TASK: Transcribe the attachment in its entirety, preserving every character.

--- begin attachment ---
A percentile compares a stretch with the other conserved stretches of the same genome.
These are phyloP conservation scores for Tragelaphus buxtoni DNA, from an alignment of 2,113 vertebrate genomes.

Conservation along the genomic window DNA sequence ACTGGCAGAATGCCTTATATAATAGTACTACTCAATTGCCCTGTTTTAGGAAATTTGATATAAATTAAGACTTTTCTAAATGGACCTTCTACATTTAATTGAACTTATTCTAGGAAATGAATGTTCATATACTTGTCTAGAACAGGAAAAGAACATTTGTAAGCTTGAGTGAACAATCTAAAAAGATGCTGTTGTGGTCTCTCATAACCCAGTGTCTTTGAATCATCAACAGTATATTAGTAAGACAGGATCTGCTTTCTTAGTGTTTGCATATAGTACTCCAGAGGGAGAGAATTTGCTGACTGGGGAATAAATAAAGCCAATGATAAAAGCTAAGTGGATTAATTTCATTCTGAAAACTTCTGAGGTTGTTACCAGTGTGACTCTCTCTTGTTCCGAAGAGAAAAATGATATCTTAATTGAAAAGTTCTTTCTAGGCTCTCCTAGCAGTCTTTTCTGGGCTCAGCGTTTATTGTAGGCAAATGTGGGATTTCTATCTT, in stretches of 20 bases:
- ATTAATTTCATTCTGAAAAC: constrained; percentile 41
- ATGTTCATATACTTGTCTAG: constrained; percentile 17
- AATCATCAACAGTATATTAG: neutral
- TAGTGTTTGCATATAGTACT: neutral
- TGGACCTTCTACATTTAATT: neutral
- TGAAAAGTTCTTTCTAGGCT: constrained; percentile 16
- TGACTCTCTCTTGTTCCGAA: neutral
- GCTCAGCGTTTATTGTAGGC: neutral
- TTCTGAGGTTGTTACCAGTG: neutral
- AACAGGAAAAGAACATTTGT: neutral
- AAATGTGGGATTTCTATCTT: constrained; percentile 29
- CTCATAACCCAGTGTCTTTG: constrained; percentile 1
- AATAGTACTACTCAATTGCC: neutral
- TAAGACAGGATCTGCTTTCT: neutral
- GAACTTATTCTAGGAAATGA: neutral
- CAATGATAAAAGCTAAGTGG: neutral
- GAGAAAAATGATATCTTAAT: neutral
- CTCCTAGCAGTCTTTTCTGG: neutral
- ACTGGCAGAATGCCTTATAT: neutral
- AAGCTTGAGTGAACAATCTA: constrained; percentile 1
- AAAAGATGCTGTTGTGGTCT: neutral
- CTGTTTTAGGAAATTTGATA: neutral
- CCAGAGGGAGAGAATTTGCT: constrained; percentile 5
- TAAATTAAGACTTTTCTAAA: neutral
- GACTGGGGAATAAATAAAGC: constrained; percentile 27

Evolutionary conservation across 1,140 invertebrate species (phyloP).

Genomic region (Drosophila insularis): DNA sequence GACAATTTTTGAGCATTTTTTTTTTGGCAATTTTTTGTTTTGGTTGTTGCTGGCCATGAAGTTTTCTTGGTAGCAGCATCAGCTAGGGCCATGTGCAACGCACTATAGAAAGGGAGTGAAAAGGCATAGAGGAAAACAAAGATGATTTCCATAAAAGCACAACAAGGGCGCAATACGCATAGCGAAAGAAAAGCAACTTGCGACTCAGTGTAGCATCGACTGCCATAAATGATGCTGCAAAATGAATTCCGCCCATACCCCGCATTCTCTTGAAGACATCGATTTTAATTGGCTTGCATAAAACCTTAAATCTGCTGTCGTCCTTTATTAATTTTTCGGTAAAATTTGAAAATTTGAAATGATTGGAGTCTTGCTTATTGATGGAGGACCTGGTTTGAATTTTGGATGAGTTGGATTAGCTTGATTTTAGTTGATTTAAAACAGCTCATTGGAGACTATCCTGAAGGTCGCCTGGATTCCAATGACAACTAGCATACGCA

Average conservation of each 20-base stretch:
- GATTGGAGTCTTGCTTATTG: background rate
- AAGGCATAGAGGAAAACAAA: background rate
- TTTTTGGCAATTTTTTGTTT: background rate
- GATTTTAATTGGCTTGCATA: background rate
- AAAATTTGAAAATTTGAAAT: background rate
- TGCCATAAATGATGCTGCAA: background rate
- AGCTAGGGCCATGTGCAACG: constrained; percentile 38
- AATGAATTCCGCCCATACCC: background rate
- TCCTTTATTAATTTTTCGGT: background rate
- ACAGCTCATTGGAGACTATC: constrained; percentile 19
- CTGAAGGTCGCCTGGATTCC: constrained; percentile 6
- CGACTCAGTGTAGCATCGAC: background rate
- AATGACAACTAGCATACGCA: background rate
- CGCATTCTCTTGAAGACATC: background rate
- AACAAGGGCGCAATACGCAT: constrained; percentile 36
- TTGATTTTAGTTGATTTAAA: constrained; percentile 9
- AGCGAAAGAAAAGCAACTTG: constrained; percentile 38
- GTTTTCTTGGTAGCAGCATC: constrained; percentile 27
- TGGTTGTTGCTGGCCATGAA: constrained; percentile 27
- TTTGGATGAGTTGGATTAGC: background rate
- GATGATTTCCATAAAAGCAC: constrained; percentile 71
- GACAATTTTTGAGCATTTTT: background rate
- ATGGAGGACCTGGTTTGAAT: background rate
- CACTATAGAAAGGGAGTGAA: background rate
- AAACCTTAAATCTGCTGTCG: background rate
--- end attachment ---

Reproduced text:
A percentile compares a stretch with the other conserved stretches of the same genome.
These are phyloP conservation scores for Tragelaphus buxtoni DNA, from an alignment of 2,113 vertebrate genomes.

Conservation along the genomic window DNA sequence ACTGGCAGAATGCCTTATATAATAGTACTACTCAATTGCCCTGTTTTAGGAAATTTGATATAAATTAAGACTTTTCTAAATGGACCTTCTACATTTAATTGAACTTATTCTAGGAAATGAATGTTCATATACTTGTCTAGAACAGGAAAAGAACATTTGTAAGCTTGAGTGAACAATCTAAAAAGATGCTGTTGTGGTCTCTCATAACCCAGTGTCTTTGAATCATCAACAGTATATTAGTAAGACAGGATCTGCTTTCTTAGTGTTTGCATATAGTACTCCAGAGGGAGAGAATTTGCTGACTGGGGAATAAATAAAGCCAATGATAAAAGCTAAGTGGATTAATTTCATTCTGAAAACTTCTGAGGTTGTTACCAGTGTGACTCTCTCTTGTTCCGAAGAGAAAAATGATATCTTAATTGAAAAGTTCTTTCTAGGCTCTCCTAGCAGTCTTTTCTGGGCTCAGCGTTTATTGTAGGCAAATGTGGGATTTCTATCTT, in stretches of 20 bases:
- ATTAATTTCATTCTGAAAAC: constrained; percentile 41
- ATGTTCATATACTTGTCTAG: constrained; percentile 17
- AATCATCAACAGTATATTAG: neutral
- TAGTGTTTGCATATAGTACT: neutral
- TGGACCTTCTACATTTAATT: neutral
- TGAAAAGTTCTTTCTAGGCT: constrained; percentile 16
- TGACTCTCTCTTGTTCCGAA: neutral
- GCTCAGCGTTTATTGTAGGC: neutral
- TTCTGAGGTTGTTACCAGTG: neutral
- AACAGGAAAAGAACATTTGT: neutral
- AAATGTGGGATTTCTATCTT: constrained; percentile 29
- CTCATAACCCAGTGTCTTTG: constrained; percentile 1
- AATAGTACTACTCAATTGCC: neutral
- TAAGACAGGATCTGCTTTCT: neutral
- GAACTTATTCTAGGAAATGA: neutral
- CAATGATAAAAGCTAAGTGG: neutral
- GAGAAAAATGATATCTTAAT: neutral
- CTCCTAGCAGTCTTTTCTGG: neutral
- ACTGGCAGAATGCCTTATAT: neutral
- AAGCTTGAGTGAACAATCTA: constrained; percentile 1
- AAAAGATGCTGTTGTGGTCT: neutral
- CTGTTTTAGGAAATTTGATA: neutral
- CCAGAGGGAGAGAATTTGCT: constrained; percentile 5
- TAAATTAAGACTTTTCTAAA: neutral
- GACTGGGGAATAAATAAAGC: constrained; percentile 27

Evolutionary conservation across 1,140 invertebrate species (phyloP).

Genomic region (Drosophila insularis): DNA sequence GACAATTTTTGAGCATTTTTTTTTTGGCAATTTTTTGTTTTGGTTGTTGCTGGCCATGAAGTTTTCTTGGTAGCAGCATCAGCTAGGGCCATGTGCAACGCACTATAGAAAGGGAGTGAAAAGGCATAGAGGAAAACAAAGATGATTTCCATAAAAGCACAACAAGGGCGCAATACGCATAGCGAAAGAAAAGCAACTTGCGACTCAGTGTAGCATCGACTGCCATAAATGATGCTGCAAAATGAATTCCGCCCATACCCCGCATTCTCTTGAAGACATCGATTTTAATTGGCTTGCATAAAACCTTAAATCTGCTGTCGTCCTTTATTAATTTTTCGGTAAAATTTGAAAATTTGAAATGATTGGAGTCTTGCTTATTGATGGAGGACCTGGTTTGAATTTTGGATGAGTTGGATTAGCTTGATTTTAGTTGATTTAAAACAGCTCATTGGAGACTATCCTGAAGGTCGCCTGGATTCCAATGACAACTAGCATACGCA

Average conservation of each 20-base stretch:
- GATTGGAGTCTTGCTTATTG: background rate
- AAGGCATAGAGGAAAACAAA: background rate
- TTTTTGGCAATTTTTTGTTT: background rate
- GATTTTAATTGGCTTGCATA: background rate
- AAAATTTGAAAATTTGAAAT: background rate
- TGCCATAAATGATGCTGCAA: background rate
- AGCTAGGGCCATGTGCAACG: constrained; percentile 38
- AATGAATTCCGCCCATACCC: background rate
- TCCTTTATTAATTTTTCGGT: background rate
- ACAGCTCATTGGAGACTATC: constrained; percentile 19
- CTGAAGGTCGCCTGGATTCC: constrained; percentile 6
- CGACTCAGTGTAGCATCGAC: background rate
- AATGACAACTAGCATACGCA: background rate
- CGCATTCTCTTGAAGACATC: background rate
- AACAAGGGCGCAATACGCAT: constrained; percentile 36
- TTGATTTTAGTTGATTTAAA: constrained; percentile 9
- AGCGAAAGAAAAGCAACTTG: constrained; percentile 38
- GTTTTCTTGGTAGCAGCATC: constrained; percentile 27
- TGGTTGTTGCTGGCCATGAA: constrained; percentile 27
- TTTGGATGAGTTGGATTAGC: background rate
- GATGATTTCCATAAAAGCAC: constrained; percentile 71
- GACAATTTTTGAGCATTTTT: background rate
- ATGGAGGACCTGGTTTGAAT: background rate
- CACTATAGAAAGGGAGTGAA: background rate
- AAACCTTAAATCTGCTGTCG: background rate